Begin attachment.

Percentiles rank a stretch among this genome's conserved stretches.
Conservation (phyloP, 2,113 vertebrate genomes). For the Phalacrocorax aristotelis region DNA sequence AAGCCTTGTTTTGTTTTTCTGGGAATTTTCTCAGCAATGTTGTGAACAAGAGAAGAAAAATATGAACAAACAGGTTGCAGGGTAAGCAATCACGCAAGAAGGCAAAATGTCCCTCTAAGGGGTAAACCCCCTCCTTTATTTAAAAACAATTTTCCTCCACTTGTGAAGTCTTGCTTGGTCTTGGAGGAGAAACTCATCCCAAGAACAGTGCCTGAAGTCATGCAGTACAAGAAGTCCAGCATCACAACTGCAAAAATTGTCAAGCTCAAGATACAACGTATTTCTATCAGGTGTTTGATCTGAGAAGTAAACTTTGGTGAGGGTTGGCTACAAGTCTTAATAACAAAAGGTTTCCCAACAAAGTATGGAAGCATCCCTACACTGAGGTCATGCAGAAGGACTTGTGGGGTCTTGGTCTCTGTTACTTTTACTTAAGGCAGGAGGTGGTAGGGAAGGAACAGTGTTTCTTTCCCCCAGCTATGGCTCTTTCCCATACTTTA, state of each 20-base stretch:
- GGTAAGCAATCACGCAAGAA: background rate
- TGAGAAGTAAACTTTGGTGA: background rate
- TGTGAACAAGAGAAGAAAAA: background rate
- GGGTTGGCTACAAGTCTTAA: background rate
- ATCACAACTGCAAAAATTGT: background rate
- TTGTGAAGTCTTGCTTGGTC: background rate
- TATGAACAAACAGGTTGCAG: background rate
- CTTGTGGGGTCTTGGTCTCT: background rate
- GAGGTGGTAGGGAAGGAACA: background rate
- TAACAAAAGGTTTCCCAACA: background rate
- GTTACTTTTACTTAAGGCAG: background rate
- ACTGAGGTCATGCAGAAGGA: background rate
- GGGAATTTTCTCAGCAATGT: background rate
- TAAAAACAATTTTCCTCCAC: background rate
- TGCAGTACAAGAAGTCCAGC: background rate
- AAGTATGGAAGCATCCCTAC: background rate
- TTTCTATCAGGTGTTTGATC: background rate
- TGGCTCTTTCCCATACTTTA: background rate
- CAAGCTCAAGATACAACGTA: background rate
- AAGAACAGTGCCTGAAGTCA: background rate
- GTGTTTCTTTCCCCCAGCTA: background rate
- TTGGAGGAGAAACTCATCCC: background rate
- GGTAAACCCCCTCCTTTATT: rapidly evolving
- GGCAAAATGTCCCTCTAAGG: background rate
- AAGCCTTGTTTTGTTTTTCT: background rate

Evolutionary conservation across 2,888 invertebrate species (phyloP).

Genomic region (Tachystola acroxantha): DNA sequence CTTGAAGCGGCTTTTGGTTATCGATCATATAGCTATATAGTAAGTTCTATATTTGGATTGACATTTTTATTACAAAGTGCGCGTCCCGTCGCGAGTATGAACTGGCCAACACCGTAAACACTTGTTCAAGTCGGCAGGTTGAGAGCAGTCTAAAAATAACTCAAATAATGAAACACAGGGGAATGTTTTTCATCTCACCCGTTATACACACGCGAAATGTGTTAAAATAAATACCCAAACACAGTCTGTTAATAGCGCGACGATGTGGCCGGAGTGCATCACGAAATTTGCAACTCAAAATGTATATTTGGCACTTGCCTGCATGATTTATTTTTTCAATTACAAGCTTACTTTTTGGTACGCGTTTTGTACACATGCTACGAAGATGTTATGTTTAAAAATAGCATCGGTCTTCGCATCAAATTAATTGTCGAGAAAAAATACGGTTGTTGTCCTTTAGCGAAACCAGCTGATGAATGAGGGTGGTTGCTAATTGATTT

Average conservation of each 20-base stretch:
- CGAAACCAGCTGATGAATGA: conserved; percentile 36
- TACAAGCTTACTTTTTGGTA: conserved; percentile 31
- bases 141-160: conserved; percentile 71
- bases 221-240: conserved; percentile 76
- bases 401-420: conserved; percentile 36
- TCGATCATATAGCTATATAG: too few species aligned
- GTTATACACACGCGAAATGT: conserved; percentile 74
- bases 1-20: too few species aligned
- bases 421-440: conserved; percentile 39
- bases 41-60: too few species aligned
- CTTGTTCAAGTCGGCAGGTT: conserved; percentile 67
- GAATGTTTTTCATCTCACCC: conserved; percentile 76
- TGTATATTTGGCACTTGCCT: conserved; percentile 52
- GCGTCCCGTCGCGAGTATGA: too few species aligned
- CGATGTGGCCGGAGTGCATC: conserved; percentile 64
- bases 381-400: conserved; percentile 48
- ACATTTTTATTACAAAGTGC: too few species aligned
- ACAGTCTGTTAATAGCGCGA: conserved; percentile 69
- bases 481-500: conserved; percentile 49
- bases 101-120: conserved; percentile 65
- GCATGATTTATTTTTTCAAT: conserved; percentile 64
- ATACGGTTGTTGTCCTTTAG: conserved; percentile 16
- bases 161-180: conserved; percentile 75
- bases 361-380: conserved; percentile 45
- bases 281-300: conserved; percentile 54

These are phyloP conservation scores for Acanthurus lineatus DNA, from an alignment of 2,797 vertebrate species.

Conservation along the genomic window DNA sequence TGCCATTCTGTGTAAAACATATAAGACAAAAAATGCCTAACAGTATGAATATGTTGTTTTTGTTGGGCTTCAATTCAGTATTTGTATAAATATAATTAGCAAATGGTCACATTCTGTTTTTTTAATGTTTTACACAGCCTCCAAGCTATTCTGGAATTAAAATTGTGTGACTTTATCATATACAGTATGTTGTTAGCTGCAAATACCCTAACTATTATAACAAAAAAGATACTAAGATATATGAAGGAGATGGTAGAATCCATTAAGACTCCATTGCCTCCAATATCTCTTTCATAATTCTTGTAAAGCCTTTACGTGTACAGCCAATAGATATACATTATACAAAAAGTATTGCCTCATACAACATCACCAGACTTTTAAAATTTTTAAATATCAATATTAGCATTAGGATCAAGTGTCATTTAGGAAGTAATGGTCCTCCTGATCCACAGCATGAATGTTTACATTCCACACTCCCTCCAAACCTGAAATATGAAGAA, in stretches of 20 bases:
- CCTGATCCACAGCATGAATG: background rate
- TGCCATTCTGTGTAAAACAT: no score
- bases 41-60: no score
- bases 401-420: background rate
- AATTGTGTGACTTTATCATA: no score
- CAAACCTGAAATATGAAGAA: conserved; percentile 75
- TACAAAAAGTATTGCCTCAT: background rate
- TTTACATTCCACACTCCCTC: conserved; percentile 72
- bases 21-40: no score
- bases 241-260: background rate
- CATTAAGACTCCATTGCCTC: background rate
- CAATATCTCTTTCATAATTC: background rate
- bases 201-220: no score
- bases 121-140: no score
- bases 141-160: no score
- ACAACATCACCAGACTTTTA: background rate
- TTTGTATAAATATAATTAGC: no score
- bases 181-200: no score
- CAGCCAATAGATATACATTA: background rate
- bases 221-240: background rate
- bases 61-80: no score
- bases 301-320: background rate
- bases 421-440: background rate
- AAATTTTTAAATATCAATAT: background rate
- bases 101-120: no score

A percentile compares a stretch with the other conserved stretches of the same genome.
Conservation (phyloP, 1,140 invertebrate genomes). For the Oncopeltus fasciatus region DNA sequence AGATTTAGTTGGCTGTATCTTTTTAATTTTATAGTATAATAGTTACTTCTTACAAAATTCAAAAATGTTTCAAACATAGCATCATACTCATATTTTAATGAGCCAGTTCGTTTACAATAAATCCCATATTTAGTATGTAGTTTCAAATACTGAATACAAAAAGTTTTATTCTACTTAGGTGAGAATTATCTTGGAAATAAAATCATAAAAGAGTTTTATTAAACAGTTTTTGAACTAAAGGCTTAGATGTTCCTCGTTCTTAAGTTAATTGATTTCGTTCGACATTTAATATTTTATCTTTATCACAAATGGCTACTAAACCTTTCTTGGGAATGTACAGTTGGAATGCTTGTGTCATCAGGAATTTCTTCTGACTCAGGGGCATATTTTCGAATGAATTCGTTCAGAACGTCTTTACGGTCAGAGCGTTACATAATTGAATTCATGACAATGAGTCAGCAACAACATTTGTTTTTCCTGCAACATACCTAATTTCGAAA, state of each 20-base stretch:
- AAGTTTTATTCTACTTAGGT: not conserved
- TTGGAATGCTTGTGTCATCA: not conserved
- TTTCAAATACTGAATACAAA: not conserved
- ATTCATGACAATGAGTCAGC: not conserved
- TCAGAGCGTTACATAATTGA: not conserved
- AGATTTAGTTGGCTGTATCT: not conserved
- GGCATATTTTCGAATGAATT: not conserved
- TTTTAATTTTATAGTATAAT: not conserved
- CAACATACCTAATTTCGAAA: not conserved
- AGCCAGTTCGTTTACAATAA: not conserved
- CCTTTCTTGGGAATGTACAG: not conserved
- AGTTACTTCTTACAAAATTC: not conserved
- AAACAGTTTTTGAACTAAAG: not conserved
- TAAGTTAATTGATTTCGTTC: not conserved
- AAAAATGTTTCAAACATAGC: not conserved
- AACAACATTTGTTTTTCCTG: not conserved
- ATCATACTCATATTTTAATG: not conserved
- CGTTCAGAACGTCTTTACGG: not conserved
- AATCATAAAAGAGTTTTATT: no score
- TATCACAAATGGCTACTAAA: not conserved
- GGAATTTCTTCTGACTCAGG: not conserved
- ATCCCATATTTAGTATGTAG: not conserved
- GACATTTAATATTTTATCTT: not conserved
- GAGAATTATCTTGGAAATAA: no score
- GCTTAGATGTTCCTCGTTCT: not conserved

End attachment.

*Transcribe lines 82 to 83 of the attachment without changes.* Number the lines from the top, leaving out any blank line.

- bases 101-120: no score

A percentile compares a stretch with the other conserved stretches of the same genome.